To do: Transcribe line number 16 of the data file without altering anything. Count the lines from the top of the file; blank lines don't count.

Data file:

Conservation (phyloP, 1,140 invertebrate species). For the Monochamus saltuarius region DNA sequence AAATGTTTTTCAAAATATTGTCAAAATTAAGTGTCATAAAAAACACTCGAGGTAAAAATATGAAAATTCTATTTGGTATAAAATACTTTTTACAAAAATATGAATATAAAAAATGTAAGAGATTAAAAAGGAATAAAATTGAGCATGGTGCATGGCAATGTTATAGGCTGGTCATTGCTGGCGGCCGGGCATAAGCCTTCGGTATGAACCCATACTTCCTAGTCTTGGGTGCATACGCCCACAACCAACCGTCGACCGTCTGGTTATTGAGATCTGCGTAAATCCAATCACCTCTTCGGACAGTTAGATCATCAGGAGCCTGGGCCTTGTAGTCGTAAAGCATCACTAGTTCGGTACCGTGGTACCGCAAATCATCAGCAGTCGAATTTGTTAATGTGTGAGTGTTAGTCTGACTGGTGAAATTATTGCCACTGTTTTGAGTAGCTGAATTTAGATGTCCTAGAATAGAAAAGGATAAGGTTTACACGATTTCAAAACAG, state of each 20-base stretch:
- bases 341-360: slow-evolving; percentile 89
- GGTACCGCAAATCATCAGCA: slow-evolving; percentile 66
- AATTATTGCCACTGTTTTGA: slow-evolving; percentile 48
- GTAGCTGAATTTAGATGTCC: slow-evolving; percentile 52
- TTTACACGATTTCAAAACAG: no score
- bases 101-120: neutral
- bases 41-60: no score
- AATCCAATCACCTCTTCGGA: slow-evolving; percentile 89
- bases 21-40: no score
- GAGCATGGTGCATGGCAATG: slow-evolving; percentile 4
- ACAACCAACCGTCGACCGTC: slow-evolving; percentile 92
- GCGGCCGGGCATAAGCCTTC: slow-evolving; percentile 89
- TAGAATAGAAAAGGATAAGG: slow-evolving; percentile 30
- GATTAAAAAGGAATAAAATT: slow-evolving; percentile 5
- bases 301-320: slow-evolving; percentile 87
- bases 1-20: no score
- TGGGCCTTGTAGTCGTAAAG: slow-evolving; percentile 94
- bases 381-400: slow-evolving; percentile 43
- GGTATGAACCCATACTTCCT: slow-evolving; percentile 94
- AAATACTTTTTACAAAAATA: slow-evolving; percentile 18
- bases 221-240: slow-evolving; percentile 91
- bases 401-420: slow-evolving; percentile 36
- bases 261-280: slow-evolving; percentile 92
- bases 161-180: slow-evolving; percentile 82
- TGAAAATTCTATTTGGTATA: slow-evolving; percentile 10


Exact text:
- bases 301-320: slow-evolving; percentile 87